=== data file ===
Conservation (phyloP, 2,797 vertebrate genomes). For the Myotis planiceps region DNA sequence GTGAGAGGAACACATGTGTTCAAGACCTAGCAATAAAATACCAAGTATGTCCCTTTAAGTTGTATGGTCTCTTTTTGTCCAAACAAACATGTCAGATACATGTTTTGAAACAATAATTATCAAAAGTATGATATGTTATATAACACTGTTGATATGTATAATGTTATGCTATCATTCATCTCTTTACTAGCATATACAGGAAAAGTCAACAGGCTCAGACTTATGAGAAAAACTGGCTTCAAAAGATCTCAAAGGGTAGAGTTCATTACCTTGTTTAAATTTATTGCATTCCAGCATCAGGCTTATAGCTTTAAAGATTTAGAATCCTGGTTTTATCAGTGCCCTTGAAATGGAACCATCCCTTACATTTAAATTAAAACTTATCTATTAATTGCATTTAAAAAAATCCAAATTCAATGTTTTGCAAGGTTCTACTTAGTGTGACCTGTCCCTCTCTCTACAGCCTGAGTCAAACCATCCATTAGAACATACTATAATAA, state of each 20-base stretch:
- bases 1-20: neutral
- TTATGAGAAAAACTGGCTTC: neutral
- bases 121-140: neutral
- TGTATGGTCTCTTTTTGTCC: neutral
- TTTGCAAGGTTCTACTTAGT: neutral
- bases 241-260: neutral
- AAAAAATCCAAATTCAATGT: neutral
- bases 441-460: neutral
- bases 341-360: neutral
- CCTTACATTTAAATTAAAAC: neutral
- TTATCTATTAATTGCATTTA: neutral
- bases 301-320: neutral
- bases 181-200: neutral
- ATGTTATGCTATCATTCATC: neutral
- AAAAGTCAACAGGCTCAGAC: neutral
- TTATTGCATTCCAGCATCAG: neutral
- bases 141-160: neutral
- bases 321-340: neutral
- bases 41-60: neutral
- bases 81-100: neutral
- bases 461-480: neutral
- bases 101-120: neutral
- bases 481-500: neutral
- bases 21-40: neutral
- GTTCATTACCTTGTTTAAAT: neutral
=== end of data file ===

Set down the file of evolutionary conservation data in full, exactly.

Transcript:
Conservation (phyloP, 2,797 vertebrate genomes). For the Myotis planiceps region DNA sequence GTGAGAGGAACACATGTGTTCAAGACCTAGCAATAAAATACCAAGTATGTCCCTTTAAGTTGTATGGTCTCTTTTTGTCCAAACAAACATGTCAGATACATGTTTTGAAACAATAATTATCAAAAGTATGATATGTTATATAACACTGTTGATATGTATAATGTTATGCTATCATTCATCTCTTTACTAGCATATACAGGAAAAGTCAACAGGCTCAGACTTATGAGAAAAACTGGCTTCAAAAGATCTCAAAGGGTAGAGTTCATTACCTTGTTTAAATTTATTGCATTCCAGCATCAGGCTTATAGCTTTAAAGATTTAGAATCCTGGTTTTATCAGTGCCCTTGAAATGGAACCATCCCTTACATTTAAATTAAAACTTATCTATTAATTGCATTTAAAAAAATCCAAATTCAATGTTTTGCAAGGTTCTACTTAGTGTGACCTGTCCCTCTCTCTACAGCCTGAGTCAAACCATCCATTAGAACATACTATAATAA, state of each 20-base stretch:
- bases 1-20: neutral
- TTATGAGAAAAACTGGCTTC: neutral
- bases 121-140: neutral
- TGTATGGTCTCTTTTTGTCC: neutral
- TTTGCAAGGTTCTACTTAGT: neutral
- bases 241-260: neutral
- AAAAAATCCAAATTCAATGT: neutral
- bases 441-460: neutral
- bases 341-360: neutral
- CCTTACATTTAAATTAAAAC: neutral
- TTATCTATTAATTGCATTTA: neutral
- bases 301-320: neutral
- bases 181-200: neutral
- ATGTTATGCTATCATTCATC: neutral
- AAAAGTCAACAGGCTCAGAC: neutral
- TTATTGCATTCCAGCATCAG: neutral
- bases 141-160: neutral
- bases 321-340: neutral
- bases 41-60: neutral
- bases 81-100: neutral
- bases 461-480: neutral
- bases 101-120: neutral
- bases 481-500: neutral
- bases 21-40: neutral
- GTTCATTACCTTGTTTAAAT: neutral